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Troy town meeting turns into dispute over gift bequeathed to town

Troy town meeting turns into dispute over gift bequeathed to town

By Meghan Foley Sentinel Staff | Posted: Thursday, March 16, 2017 12:00 pm

TROY — What was supposed to be a blessing for the town has turned into a curse.

And regardless of who is in the right, one has to wonder if the late Elizabeth “Betty” Minnie Caron Giorgianni ever thought her gift of $821,500 to the town would bring out so much anger, distrust and political posturing, particularly at town meeting.

Her gift wasn’t marked for any specific use, and selectmen accepted it following a public hearing in August 2016.

Giorgianni, who was 90 years old when she died, was born and raised in Troy. She lived in Reno, Nev., at the time of her death and is buried in Troy’s Mountain View Cemetery, along with her husband, Joseph, and her grandmother, mother and father.

Before the start of town meeting Wednesday night, there was talk a motion would be made for two of the three selectmen — Allan B. Bailey and Barbara Guelcher — to resign. Curtis C. Hopkins, was elected Tuesday, beating out incumbent William T. “Tom” Matson, 231-101.

Matson, Bailey and Guelcher have come under fire for their handling of the Giorgianni bequest.

The motion was never made during the meeting at Troy Elementary School, but a privately owned dump truck parked in the parking lot was plastered with signs including “Resign,” “No Confidence” and “RSA 31:95-b.”

Matson resigned prior to Wednesday’s meeting to allow Hopkins to step into his role as selectman. But while Hopkins sat with the board during town meeting, Moderator Richard H. Thackston 3rd explained that under state law Hopkins couldn’t be sworn in until Saturday.

A few “No Confidence” signs also were held up during the meeting when there was discussion on the warrant articles seeking to use part of the bequest.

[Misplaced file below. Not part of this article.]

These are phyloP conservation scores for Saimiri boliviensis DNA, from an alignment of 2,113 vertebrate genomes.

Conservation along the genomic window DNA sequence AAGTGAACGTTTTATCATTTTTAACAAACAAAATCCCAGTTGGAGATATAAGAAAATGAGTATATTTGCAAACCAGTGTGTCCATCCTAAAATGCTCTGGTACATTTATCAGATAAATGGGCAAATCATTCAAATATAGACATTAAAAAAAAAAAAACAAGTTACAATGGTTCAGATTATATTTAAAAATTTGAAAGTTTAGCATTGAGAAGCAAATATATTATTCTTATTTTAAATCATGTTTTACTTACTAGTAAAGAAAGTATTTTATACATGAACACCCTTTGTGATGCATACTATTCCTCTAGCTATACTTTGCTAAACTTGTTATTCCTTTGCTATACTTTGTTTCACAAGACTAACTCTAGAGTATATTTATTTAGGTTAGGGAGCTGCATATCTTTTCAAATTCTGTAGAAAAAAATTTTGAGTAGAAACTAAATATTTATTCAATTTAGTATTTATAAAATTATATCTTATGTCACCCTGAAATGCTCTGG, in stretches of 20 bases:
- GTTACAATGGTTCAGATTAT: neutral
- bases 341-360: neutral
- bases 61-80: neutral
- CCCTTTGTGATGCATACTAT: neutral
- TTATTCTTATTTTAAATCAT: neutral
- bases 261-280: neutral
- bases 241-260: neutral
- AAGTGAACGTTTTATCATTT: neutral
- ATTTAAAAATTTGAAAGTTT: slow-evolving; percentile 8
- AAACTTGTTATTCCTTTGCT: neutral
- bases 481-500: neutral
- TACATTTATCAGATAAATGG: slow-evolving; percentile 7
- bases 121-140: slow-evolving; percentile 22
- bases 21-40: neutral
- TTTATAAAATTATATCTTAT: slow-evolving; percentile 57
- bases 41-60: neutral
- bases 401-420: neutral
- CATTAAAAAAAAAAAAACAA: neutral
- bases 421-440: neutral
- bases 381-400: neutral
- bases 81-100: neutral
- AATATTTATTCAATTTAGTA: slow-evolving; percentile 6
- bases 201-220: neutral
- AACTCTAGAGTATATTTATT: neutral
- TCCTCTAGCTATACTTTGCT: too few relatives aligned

In addition, everyone who entered the meeting received a copy of RSA 31:95-b with a section highlighted, stating that selectmen must hold a public hearing on the “action to be taken” when the town receives unanticipated funds of $10,000 or more.

Matson said in August 2016, at the time selectmen accepted the gift, that board members would talk to the leaders of town departments and committees to determine where the funds could best be used.

However, he said then, much of the donation would probably be invested, as there was the opportunity for it to generate “significant interest.”

He said that the N.H. Attorney General’s Office had advised the board that if the town had any immediate needs, the selectmen had until the end of the year to spend money from the bequest. Otherwise, town meeting voters would have to decide what to do with it.

Then the tax bills went out, which increased significantly, in part due to the town’s annual payment to the Monadnock Regional School District jumping by 17 percent. Selectmen then voted in November to spend about half of the bequest to pay off the leases for a highway department truck, a police car and a police truck with the thought that it would help lower the tax rate going forward.

They also proposed funding the purchase of a brush truck for the fire department, a sidewalk plow, bullet-proof vests for the police department, repairs to the library and repairs to the bandstand on the town common.

In addition, the board proposed allocating funds from the bequest to the Troy Rail Depot, the Troy Historical Society, the Troy Festival Committee, the Troy Parent, Teacher and Community Organization and My Neighbors House.

Following an outcry from some residents, some of the funds were returned to the town or never spent.

Selectmen maintain they did nothing illegal in how they handled the bequest.